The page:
CSIRO chief executive Larry Marshall has said the time for analysing climate change has passed and its task now is to work out what to do to mitigate. Different problem, different skills. But the two can’t be separated. To work out what to do we have to know how climate is changing globally, regionally and locally, and that includes translating global data to give us a stronger, more precise picture of our situation. The need continues indefinitely. Same problem, same skills.
A crucial worldwide ocean monitoring network was already under threat before CSIRO revealed plans to restructure, and changes at Australia’s science agency could push it over the edge.
Researchers have warned that if just one key nation withdraws from Argo, an international project which monitors ocean temperature and salinity using thousands of autonomous floats, the impact on the program will be “profound”.
In a commentary published in the journal Nature Climate Change, the researchers say Argo is threatened by stop-start funding and a “critical dependence” on each of the 34 participating countries. Australia is a major partner, responsible for about one-quarter of the monitoring in the Southern and Indian oceans.
The paper was written three months before CSIRO ignited a storm by announcing its “strategic realignment”. Up to 350 jobs could go as CSIRO reduces environmental monitoring efforts to focus on research into mitigation. They include up to 100 positions in CSIRO’s Oceans and Atmosphere division, which runs Australia’s Argo fleet.
CSIRO CEO Larry Marshall has committed to continuing CSIRO’s contribution to the program. But the paper’s lead author, Paul Durack, said it was impractical to maintain monitoring while slashing staff.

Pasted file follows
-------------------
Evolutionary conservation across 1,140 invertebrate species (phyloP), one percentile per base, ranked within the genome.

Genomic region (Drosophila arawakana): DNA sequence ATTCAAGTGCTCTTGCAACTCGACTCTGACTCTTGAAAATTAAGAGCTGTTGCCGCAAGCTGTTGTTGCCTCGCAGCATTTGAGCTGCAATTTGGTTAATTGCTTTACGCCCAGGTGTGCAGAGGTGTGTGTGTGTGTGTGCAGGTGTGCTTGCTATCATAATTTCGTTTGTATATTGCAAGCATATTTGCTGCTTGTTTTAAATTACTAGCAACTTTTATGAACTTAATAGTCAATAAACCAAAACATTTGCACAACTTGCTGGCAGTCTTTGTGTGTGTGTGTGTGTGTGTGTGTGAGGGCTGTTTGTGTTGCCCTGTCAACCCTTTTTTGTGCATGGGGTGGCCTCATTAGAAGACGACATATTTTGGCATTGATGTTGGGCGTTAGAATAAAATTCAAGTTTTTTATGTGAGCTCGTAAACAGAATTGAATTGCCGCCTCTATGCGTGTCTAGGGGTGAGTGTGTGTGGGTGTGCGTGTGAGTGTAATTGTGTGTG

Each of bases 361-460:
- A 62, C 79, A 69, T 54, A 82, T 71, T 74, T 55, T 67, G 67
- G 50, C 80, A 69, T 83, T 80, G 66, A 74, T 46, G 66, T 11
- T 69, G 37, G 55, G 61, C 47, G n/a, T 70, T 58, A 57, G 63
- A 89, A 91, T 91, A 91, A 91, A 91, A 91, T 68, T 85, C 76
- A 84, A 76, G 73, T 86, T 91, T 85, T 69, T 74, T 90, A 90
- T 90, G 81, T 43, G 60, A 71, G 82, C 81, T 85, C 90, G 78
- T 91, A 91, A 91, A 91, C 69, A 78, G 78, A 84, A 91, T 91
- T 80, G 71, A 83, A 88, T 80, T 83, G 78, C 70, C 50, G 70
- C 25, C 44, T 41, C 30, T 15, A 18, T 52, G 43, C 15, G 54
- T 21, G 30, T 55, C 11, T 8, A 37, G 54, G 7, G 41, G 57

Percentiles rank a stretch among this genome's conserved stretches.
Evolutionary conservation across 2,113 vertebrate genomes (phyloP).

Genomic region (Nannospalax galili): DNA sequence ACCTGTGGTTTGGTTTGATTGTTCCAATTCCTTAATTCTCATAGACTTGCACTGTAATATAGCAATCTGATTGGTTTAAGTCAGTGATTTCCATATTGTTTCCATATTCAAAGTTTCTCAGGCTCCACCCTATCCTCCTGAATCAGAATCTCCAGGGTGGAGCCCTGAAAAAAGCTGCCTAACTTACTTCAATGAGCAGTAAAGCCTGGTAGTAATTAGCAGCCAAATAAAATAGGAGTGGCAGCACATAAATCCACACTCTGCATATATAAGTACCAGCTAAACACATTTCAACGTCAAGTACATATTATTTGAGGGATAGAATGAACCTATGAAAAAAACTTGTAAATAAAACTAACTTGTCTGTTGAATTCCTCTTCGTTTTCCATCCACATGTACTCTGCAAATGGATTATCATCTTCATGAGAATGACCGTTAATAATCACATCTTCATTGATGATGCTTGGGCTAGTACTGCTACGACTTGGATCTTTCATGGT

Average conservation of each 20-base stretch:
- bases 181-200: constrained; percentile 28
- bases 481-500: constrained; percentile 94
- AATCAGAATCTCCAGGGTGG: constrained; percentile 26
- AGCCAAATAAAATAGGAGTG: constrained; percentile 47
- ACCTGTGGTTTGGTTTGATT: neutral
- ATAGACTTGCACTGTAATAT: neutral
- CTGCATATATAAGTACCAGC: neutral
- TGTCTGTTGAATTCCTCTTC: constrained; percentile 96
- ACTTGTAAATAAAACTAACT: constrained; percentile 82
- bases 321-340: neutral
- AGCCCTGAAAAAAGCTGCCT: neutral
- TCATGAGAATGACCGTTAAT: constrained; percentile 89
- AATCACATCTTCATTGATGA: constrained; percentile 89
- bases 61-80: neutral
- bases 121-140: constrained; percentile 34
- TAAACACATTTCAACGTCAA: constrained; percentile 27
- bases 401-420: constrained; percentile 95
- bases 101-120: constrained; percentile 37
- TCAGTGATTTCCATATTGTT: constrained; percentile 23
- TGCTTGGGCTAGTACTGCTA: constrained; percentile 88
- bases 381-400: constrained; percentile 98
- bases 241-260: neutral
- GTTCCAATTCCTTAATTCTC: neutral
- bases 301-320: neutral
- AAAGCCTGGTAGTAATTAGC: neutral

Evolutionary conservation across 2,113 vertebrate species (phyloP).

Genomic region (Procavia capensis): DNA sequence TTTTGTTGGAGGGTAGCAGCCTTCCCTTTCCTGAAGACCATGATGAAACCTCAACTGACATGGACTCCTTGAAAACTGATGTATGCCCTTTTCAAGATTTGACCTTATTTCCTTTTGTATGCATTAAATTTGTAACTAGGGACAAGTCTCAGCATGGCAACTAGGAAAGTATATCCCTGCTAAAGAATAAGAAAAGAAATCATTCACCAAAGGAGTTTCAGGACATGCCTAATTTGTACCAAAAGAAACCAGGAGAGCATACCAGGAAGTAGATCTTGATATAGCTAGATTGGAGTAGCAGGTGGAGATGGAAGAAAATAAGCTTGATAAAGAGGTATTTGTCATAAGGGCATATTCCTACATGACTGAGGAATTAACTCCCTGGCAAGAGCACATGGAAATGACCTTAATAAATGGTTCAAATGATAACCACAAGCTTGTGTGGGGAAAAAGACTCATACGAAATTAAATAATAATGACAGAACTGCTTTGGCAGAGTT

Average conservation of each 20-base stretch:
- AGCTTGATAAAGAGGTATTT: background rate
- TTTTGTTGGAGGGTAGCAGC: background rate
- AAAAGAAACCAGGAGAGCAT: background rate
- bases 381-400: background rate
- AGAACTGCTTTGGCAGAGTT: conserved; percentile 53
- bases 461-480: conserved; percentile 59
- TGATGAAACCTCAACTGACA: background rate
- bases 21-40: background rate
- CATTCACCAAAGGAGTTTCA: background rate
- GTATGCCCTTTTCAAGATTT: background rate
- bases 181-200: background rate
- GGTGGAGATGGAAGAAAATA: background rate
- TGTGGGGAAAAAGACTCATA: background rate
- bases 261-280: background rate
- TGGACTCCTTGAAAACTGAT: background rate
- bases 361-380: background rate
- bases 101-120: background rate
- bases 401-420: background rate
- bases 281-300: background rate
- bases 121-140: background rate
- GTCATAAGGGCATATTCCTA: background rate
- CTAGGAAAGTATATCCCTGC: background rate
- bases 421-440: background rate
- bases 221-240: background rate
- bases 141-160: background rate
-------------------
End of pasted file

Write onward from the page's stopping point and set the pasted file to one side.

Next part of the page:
“These are complex operations that require considerable knowledge and training, and ongoing investment to ensure the quality of the remotely generated data,” Dr Durack said.
“Six months later when CSIRO asks who is looking at this data, it will be answered with deafening silence, and these monitoring programs will get the chop.”
Dr Durack, a research scientist at the Lawrence Livermore National Laboratory in California, worked with CSIRO for eight years. The paper is also authored by researchers at Caltech’s Jet Propulsion Laboratory and the University of Hamburg.
The team says Argo has helped spark a “boom” in ocean research. “(It) has led to considerable progress in understanding the 71 per cent of Earth’s surface that is ocean.”
But, with more than 100 jobs in Hobart, Melbourne and Canberra to be scrapped, Dr (John) Church, one of the CSIRO’S most renowned researchers, has stepped up his fight against the policy and placed his job is on the line.
“It’s clear in his [Dr Marshall’s] summary of statements that he is unaware of the research we actually do,” Church said of his boss.
“We actually need to continue to observe and understand and project future change, and compare the observations and projections if we are going to mitigate in a cost-effective way.”
Dr Church, a globally recognised expert on sea-level rise, leads a team responsible for demonstrating how oceans are warming and glaciers are melting.